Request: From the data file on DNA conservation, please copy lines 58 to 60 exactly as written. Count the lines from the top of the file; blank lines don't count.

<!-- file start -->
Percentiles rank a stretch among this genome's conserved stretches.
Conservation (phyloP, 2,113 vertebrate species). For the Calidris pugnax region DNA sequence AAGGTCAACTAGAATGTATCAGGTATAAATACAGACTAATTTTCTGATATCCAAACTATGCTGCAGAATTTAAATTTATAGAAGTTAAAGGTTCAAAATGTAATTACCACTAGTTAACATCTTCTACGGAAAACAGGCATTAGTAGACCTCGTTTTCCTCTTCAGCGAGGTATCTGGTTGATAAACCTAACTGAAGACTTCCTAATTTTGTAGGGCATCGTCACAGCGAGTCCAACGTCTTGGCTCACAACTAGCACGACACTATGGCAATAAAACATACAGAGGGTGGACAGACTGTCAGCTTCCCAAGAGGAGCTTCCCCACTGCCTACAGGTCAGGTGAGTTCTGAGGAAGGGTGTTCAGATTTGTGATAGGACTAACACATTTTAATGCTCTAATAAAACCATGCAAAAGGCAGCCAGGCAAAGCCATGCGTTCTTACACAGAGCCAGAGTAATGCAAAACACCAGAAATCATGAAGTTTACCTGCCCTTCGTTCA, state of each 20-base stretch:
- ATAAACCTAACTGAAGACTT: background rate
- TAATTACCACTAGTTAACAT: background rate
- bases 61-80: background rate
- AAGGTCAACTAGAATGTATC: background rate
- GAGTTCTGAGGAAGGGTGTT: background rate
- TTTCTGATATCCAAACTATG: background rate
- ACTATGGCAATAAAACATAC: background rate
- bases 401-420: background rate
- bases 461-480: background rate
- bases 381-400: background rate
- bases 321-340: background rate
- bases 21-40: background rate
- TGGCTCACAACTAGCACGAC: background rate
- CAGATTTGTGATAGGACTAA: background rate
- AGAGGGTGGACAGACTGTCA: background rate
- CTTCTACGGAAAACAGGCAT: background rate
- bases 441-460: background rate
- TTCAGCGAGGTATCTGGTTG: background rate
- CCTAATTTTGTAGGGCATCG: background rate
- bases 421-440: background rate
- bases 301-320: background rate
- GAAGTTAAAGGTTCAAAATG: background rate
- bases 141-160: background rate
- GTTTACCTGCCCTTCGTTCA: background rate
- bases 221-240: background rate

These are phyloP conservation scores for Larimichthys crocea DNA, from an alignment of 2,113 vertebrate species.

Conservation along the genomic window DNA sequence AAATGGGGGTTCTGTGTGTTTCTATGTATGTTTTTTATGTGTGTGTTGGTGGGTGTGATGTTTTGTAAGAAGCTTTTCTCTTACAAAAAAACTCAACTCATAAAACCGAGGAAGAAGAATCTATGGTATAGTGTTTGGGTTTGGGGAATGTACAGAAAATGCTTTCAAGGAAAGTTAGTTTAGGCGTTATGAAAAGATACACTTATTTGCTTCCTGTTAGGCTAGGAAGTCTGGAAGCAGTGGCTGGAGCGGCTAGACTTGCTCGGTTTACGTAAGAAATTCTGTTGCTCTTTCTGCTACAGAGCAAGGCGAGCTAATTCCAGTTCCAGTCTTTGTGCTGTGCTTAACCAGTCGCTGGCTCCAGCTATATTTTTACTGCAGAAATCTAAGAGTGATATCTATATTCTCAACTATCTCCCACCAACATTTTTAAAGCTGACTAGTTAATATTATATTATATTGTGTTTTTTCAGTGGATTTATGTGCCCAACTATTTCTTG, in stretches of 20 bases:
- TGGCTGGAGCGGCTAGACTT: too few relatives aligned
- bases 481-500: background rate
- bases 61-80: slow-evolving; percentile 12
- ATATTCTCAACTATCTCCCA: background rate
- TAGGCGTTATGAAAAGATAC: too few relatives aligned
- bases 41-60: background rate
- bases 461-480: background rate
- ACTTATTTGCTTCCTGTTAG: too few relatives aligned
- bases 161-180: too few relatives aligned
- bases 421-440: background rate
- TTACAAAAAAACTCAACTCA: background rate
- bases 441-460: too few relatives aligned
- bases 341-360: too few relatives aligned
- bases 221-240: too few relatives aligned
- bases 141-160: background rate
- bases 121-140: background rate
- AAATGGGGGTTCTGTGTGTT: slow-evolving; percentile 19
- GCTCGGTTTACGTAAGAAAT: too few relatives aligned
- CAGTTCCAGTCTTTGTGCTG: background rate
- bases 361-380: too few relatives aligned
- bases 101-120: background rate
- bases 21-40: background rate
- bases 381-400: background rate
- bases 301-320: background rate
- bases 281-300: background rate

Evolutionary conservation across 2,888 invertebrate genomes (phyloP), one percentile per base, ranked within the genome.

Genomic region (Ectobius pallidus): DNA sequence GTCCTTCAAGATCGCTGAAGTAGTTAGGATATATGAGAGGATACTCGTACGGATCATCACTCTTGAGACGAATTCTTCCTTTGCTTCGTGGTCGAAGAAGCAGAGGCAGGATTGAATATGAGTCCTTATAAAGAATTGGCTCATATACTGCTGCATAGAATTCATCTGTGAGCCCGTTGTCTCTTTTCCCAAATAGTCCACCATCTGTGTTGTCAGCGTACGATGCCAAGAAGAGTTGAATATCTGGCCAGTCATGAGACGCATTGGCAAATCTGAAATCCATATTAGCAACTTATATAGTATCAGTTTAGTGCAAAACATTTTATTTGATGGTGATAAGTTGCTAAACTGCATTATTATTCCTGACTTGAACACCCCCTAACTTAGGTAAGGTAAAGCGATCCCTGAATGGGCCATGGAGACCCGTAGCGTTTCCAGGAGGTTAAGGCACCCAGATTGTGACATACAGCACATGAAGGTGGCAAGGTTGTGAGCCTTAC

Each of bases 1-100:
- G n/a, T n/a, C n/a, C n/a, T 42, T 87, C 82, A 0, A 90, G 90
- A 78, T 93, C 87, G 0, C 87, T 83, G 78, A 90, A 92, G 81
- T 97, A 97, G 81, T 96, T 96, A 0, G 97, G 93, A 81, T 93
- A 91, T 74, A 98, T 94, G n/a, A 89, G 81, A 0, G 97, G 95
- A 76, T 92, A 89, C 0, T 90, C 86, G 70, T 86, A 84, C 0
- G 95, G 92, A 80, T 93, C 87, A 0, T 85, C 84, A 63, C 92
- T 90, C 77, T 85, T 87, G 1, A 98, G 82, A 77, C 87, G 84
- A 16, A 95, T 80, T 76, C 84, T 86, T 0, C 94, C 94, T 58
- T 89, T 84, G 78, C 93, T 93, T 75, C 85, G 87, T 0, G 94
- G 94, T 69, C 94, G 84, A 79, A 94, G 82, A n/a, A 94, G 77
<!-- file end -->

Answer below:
- G n/a, T n/a, C n/a, C n/a, T 42, T 87, C 82, A 0, A 90, G 90
- A 78, T 93, C 87, G 0, C 87, T 83, G 78, A 90, A 92, G 81
- T 97, A 97, G 81, T 96, T 96, A 0, G 97, G 93, A 81, T 93